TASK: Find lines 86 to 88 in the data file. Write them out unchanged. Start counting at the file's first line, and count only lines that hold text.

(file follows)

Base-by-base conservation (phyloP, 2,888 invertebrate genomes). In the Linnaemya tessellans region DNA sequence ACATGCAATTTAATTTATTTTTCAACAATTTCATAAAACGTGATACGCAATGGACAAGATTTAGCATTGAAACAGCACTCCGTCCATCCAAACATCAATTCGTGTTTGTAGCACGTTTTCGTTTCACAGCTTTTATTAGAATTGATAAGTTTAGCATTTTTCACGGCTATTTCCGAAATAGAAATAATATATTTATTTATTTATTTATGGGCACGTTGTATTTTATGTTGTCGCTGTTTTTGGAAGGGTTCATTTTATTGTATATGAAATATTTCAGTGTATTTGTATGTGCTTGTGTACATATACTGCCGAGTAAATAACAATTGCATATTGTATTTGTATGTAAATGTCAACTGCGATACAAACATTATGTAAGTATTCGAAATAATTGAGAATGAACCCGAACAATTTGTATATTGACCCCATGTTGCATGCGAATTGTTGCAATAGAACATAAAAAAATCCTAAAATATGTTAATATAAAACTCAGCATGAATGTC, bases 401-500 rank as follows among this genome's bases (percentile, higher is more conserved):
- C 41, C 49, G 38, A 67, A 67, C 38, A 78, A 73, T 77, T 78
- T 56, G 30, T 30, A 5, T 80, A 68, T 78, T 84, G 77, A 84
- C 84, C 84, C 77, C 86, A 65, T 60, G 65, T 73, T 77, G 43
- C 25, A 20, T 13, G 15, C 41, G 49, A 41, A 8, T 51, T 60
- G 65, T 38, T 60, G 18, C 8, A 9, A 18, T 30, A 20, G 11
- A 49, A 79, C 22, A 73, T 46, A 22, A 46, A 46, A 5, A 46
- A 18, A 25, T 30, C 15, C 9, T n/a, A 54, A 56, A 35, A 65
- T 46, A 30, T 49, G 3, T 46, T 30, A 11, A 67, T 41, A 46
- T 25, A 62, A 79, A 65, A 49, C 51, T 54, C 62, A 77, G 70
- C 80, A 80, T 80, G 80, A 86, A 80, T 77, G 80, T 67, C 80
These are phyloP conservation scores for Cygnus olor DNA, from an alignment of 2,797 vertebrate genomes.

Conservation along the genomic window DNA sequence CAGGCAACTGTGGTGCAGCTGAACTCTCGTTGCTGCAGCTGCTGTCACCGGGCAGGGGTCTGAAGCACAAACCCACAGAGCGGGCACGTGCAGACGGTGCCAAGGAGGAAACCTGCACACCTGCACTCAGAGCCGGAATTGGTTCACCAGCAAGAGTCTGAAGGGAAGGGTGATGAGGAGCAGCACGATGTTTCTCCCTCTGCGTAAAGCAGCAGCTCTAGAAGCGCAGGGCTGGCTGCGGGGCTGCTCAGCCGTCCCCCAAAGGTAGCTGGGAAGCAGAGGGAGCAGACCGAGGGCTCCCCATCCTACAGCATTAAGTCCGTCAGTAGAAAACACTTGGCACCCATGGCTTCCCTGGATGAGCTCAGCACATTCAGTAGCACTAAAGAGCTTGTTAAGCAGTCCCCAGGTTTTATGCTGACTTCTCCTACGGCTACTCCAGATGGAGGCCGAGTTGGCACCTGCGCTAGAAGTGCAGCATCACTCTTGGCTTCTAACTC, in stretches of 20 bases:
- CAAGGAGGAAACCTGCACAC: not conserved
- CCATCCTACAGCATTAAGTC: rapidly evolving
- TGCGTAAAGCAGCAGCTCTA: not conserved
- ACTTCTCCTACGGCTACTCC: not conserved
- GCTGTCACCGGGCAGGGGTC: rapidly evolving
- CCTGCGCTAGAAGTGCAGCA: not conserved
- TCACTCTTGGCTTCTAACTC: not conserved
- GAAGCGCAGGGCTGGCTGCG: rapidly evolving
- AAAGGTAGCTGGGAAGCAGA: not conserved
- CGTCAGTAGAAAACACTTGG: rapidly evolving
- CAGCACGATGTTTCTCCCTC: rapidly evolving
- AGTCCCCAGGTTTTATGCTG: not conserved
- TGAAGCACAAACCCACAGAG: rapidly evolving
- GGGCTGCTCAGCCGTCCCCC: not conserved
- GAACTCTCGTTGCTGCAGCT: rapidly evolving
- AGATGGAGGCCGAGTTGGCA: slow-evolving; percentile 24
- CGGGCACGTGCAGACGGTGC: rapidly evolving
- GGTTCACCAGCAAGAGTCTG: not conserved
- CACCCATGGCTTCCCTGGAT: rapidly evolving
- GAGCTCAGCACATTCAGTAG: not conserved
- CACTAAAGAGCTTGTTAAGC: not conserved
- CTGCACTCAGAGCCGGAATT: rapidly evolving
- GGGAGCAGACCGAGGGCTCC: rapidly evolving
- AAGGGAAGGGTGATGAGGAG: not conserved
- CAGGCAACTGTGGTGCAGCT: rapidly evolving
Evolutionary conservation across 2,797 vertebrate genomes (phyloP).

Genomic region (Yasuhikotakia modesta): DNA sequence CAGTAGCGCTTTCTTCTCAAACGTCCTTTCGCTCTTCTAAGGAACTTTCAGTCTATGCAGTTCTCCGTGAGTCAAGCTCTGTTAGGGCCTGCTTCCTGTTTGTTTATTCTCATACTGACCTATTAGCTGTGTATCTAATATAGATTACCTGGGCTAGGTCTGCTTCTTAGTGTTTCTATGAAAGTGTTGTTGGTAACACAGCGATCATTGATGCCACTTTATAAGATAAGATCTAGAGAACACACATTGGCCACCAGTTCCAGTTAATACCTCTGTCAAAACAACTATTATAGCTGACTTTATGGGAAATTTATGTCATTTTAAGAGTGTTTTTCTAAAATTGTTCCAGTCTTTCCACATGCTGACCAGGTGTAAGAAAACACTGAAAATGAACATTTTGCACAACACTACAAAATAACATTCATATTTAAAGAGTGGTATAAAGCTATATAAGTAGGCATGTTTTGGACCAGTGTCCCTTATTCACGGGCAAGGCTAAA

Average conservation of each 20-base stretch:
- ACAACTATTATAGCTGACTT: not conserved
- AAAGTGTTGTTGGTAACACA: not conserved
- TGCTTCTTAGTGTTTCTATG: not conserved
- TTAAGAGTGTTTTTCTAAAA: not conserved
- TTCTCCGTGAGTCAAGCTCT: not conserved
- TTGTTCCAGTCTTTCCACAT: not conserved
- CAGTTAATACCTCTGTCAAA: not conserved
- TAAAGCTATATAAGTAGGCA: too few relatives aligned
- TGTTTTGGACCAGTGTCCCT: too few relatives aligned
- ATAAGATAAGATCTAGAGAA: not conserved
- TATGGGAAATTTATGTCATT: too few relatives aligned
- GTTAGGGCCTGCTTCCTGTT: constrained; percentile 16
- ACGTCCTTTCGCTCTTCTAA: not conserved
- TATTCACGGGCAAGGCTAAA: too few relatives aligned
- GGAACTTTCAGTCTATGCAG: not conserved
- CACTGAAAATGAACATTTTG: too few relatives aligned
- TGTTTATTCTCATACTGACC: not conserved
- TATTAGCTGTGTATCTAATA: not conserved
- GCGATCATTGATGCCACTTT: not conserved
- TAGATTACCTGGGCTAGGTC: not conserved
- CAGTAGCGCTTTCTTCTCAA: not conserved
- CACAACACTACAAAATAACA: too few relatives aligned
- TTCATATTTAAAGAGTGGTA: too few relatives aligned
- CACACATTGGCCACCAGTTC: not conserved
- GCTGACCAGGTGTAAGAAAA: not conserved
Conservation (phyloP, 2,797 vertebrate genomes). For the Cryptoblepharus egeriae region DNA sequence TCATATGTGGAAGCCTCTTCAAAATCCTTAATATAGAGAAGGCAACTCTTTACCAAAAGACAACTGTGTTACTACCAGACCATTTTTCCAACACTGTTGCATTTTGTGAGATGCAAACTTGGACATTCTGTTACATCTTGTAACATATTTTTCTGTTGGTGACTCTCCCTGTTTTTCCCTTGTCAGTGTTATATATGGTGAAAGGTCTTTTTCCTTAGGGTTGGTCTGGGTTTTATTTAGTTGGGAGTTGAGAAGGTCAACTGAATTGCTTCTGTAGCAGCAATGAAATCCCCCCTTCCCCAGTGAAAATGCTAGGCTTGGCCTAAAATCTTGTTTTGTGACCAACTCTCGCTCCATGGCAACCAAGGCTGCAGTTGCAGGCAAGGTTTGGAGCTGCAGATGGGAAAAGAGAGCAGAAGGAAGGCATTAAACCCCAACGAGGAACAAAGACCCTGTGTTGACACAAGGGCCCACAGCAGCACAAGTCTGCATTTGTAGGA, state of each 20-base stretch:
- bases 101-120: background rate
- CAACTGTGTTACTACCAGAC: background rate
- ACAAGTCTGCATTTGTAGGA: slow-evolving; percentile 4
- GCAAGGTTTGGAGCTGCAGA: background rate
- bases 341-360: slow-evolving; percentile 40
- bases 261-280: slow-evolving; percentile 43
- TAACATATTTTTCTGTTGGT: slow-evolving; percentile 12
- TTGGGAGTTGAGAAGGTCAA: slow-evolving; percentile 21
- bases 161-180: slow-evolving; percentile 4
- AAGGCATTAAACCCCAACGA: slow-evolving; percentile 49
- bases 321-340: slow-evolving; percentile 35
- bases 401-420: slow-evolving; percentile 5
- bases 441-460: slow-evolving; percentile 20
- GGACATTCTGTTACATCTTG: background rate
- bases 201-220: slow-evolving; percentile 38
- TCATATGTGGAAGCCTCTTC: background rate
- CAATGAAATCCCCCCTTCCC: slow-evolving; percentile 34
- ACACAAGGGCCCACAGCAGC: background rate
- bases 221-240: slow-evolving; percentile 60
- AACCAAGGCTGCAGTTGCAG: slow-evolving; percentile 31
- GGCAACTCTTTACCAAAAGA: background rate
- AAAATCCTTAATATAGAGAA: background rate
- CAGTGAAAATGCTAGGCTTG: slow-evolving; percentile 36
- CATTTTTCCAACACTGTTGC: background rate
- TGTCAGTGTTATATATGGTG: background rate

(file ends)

- bases 221-240: slow-evolving; percentile 60
- AACCAAGGCTGCAGTTGCAG: slow-evolving; percentile 31
- GGCAACTCTTTACCAAAAGA: background rate